And we are building the campaign right now. We're raising funds to be able to bring this to these other cities and to give a gift of light. And people that want to donate 10 dollars you can give a light and sponsor light that goes to one of these people because there's so many people live on the streets. And it ties into the mission of what we want to do with GWEN with our workshops which is really dealing with the inner turmoil the inner story. I'm going to keep coming back to that #RevealTheHeal story because if you talk to these people that live on the streets in the towns they have a huge story to tell. And there's a lot of instances that is mental health. And that's another thing that I think in the States we really need to tackle. You know that's a whole other conversation but I feel like just by giving a gift of light we're able to, give some safety, you know, gives some comfort.
Because inside their tent, I mentioned, I mean, if you just think about it you're down in an area where there's crime right outside your tent. You can't use the bathroom you can't go out and do anything because you can be raped or you can be killed, you could be robbed. You could have anything happen to you and it's a very dangerous hierarchal situation. There's a whole system that goes on down there that I'm just starting to get to the depths of that we are writing about that in our original scripted story but this one might program. It's so powerful to me because it's such a simple thing and people are like, "Wow how did you think about that?"
It was just a download from God that was started by Robert's play and Empowered has been really incredible with us. And they're giving us huge discounts and they're donating some lights. And so I'm really excited to be able to share more about that. But New York will be the next city we go to. We're going to do other parts of Los Angeles but New York just superseded Los Angeles as the number one homeless city in the States. And it's crazy what's going on. You know there's so many touchy topics when you deal with homelessness. You know people don't want to have homeless shelters in their communities because they think their property value might decrease and that's not true.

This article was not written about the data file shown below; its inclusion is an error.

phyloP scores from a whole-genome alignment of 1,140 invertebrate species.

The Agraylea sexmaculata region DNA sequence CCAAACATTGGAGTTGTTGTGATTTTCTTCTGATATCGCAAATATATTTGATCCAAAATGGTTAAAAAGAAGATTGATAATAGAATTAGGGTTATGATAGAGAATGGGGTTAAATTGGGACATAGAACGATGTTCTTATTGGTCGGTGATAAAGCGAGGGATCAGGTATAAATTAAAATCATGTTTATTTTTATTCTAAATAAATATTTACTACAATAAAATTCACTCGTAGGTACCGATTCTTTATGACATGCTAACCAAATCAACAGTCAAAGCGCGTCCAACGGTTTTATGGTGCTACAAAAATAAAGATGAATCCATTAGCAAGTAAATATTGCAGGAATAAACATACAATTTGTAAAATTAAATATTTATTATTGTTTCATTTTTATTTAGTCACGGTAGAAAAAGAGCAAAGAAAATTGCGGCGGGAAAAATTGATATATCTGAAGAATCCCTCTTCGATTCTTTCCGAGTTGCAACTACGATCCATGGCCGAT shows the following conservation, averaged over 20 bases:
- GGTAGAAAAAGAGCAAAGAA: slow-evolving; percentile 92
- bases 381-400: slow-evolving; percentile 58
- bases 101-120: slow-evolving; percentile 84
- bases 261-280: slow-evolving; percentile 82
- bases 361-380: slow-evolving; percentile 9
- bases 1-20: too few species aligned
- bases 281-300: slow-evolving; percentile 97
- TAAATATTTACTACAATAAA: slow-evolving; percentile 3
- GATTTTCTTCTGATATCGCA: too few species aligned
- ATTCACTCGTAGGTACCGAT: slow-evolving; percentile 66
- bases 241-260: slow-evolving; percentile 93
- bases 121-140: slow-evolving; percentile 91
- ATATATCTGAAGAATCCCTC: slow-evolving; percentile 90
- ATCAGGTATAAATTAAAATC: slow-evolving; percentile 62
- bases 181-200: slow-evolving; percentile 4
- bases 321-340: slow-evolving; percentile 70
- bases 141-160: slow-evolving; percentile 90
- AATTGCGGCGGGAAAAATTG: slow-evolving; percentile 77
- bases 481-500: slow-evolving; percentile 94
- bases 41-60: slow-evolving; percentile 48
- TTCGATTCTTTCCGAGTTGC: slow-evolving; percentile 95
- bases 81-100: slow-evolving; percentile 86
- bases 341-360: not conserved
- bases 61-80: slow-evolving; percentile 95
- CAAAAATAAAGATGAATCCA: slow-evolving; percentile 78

There's so many beautiful rehabilitation centers that are popping up everywhere in Los Angeles and we're doing a lot of work with Union Rescue Mission in Hope Gardens which is a transitional homeless center for women and children. We'll be doing our first workshop this spring. And that's really about diving into these women's lives and figuring out how they can you know they're almost on the way out there. Almost right there. And we just want to share the light and encourage them to start a business or whatever they want to do. So it all ties into this when lights up campaign.
To hear the rest of Tess' incredible journey, tune in to her episode of The Passionistas Project.
And learn more about the Global Women's Empowerment Network here.
And come back in two weeks to hear our interview with author Pam Skjolsvik.